That feeling compares  to seeing de Kooning’s Palisades or Joan  Mitchell’s stuff or Hans Hoffman’s – too old and self-conscious to jump around the room, but the feeling is there.  This is the real stuff, the guts of art – the rest, political commitment, symbolism, ideas, all that,  is just froth on the daydream.  For me, of course – might be different for you.

Usher’s Well by Blackpaint

15.09.10

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Blackpaint 129

May 8, 2010

Bomberg (again)

Just to demonstrate how wrong your (actually my) assumptions can be, I read on Wikipedia that the first version of his “Sappers at Work” was rejected as a “Futurist abortion” and he came up with a more figurative one, presumably based on the one hanging in the Tate Modern (Blackpaint 128).

Actually, Bomberg is rapidly becoming one of my heroes, for the following reasons:

  • I like his paintings.
  • His work, hung outside a gallery in Chelsea, frightened the horses that drew the 29 bus.
  • He was one of the most “brutally excluded” British artists ever – expelled from the Slade in 1913 for being too avant-garde, unable to get a teaching job at an art school after WW11 – Wikipedia doesn’t explain this, which is odd because his paintings by then were far more conventional, although brilliant.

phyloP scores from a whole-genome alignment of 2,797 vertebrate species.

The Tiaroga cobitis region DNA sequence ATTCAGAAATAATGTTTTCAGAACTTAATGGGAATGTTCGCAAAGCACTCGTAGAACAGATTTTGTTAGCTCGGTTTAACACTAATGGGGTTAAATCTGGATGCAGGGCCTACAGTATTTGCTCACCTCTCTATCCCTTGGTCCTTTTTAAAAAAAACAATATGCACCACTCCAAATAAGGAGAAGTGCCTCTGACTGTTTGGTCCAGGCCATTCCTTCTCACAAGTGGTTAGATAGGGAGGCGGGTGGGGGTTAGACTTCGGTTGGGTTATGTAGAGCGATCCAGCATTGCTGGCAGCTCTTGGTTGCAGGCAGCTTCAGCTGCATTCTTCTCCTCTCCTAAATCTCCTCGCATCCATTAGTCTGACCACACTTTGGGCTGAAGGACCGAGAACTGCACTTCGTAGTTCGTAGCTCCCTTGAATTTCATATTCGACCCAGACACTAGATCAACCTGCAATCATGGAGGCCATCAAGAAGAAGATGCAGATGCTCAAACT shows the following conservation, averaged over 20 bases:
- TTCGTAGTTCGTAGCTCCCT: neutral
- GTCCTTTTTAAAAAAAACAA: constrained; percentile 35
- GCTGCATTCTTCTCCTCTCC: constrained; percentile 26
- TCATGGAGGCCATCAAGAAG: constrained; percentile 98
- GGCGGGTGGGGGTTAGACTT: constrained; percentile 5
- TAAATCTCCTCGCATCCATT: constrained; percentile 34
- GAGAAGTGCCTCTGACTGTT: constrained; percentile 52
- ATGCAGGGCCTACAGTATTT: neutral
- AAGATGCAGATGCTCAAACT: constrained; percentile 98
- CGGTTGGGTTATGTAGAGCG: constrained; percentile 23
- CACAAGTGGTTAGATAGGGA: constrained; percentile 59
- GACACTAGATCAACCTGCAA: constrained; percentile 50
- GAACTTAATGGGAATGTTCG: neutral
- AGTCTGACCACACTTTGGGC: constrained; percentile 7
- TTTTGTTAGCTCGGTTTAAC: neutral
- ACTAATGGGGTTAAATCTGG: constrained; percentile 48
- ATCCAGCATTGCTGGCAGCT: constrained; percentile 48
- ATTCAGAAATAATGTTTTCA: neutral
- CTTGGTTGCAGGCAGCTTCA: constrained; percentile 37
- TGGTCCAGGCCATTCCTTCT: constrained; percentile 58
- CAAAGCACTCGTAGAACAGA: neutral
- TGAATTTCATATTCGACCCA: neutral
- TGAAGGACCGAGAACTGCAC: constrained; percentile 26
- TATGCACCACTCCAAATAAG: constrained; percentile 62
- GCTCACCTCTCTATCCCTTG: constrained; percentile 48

• He died in poverty.

Guston

Philip Guston was another artist who comes to mind as one who turned from abstraction to figurative painting around 1970.  He was already an established and lionised figure of abstract expressionism and attracted deep hostility when he went figurative, rather like a jazz musician going “modern”, or Dylan going electric in 1966, was it?

Why the change?  Politics seems to be the answer.  with the Vietnam war in full swing, Nixon as president, the recent memory of the Chicago Democratic Convention, Guston felt he could no longer paint paintings about painting.  Hence the change, the cartoon figures, the big boots, KKK hoods, cigarettes, seas of blood, Nixon’s bandaged leg, prick nose, testicle cheeks.  The only thing which stayed similar, it seems to me, was the general “pinkness” of his paintings, pinks, reds and greys being distinctive (but by no means exclusive) in his abstracts.

Blackpaint, Election Day.

OK, that’s it, I’m fed up with art for today – so here in no particular order, my 10 favourite rock records.

  • 20 Flight Rock, Eddy Cochrane
  • Crazy Legs, Gene Vincent
  • Hot Dog Buddy Buddy, Bill Haley
  • Bye Bye Baby, Johnny Otis
  • Rave On, Buddy Holly
  • Whole Lotta Woman, Marvin Rainwater
  • That’s Alright Mama, Elvis
  • Round and Round, Chuck Berry
  • Down the Line, Jerry Lee Lewis
  • Midnight Shift, Buddy Holly
  • Ready Teddy, Little Richard

Alright, that’s eleven, but mine goes up to eleven.

Listening to all the above,

Blackpaint

From the Socialist Republic of Tooting

08.05.10